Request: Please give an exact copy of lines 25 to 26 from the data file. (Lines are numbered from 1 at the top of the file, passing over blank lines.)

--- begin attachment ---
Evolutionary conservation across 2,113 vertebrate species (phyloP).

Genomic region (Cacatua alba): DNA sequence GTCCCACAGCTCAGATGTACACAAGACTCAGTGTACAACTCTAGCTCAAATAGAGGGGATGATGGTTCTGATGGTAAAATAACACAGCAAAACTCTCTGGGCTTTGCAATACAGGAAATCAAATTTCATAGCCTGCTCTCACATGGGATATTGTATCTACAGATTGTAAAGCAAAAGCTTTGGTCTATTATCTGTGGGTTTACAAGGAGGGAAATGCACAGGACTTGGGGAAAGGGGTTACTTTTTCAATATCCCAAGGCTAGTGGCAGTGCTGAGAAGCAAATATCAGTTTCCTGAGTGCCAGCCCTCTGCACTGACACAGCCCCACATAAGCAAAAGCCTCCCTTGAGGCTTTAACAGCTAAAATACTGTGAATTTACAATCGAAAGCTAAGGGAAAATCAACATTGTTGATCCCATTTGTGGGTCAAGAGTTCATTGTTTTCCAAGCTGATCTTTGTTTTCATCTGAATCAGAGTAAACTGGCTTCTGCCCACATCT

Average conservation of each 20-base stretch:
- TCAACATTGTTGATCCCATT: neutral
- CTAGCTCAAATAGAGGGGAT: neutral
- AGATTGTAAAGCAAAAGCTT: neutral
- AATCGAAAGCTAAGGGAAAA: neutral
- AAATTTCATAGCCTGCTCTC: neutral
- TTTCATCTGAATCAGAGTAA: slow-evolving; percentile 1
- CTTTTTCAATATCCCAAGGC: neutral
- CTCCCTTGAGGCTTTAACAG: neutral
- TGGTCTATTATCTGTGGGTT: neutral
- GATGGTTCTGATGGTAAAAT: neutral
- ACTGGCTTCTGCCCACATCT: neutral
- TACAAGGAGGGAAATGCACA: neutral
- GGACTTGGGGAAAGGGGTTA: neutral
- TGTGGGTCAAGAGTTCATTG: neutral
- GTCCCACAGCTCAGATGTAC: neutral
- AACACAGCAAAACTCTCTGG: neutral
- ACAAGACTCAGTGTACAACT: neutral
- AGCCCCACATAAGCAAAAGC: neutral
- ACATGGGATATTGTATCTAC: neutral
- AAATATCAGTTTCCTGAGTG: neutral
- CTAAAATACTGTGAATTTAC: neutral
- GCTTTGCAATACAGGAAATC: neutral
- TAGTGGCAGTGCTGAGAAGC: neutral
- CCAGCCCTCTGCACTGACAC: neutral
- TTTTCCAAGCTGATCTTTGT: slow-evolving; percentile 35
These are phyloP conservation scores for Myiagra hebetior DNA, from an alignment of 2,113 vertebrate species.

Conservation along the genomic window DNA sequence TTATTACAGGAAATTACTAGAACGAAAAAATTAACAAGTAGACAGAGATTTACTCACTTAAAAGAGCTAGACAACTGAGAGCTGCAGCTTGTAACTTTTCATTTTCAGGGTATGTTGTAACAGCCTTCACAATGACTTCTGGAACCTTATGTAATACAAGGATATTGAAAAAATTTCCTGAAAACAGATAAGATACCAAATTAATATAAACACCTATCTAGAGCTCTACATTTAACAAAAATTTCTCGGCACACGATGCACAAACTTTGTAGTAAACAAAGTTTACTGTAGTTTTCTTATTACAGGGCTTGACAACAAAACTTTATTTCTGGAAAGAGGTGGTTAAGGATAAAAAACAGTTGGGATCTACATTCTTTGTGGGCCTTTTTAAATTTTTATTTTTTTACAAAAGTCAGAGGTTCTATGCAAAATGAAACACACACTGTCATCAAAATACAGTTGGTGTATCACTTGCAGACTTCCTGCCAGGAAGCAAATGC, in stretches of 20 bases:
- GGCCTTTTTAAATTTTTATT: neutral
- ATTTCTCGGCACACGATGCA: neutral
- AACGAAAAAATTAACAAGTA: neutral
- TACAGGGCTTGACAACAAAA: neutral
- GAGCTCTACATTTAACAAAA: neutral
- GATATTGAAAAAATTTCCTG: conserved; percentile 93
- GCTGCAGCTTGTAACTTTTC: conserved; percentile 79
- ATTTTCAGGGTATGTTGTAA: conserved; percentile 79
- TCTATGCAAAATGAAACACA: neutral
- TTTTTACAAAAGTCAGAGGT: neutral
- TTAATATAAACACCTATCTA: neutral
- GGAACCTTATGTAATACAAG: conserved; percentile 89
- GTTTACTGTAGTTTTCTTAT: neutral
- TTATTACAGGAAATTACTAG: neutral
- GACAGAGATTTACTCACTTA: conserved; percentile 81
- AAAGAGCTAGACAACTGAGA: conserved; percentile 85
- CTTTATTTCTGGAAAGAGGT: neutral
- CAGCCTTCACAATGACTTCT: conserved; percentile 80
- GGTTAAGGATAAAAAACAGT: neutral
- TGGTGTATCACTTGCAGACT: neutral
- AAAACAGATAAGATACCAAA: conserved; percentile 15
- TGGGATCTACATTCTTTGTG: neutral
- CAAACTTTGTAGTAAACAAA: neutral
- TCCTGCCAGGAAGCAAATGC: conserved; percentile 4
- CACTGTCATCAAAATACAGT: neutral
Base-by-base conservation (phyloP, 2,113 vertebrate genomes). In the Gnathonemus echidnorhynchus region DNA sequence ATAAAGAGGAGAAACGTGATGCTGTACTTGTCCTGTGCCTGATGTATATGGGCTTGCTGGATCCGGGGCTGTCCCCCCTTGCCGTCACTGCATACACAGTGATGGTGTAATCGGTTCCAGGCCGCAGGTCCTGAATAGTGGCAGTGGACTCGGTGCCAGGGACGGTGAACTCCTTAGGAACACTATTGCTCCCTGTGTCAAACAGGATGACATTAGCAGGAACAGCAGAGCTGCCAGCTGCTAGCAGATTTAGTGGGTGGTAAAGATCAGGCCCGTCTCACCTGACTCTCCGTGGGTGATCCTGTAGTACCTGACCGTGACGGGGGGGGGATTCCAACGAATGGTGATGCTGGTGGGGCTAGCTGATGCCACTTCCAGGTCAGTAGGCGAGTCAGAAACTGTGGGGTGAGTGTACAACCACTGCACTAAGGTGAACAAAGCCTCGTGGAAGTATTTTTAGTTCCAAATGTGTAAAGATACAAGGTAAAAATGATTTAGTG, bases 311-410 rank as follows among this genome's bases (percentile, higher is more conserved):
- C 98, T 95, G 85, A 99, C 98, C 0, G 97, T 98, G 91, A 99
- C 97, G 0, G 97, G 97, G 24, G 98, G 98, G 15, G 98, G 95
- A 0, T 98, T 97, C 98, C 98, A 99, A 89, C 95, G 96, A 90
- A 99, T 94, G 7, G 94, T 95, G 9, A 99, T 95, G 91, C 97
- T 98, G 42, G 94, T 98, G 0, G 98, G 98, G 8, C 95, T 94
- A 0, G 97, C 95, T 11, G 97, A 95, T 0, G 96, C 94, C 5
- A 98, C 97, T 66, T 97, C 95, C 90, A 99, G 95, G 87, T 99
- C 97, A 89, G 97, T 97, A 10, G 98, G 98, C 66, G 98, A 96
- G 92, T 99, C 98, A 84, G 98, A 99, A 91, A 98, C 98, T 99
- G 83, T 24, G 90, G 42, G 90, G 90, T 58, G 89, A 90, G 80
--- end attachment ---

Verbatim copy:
- GCTTTGCAATACAGGAAATC: neutral
- TAGTGGCAGTGCTGAGAAGC: neutral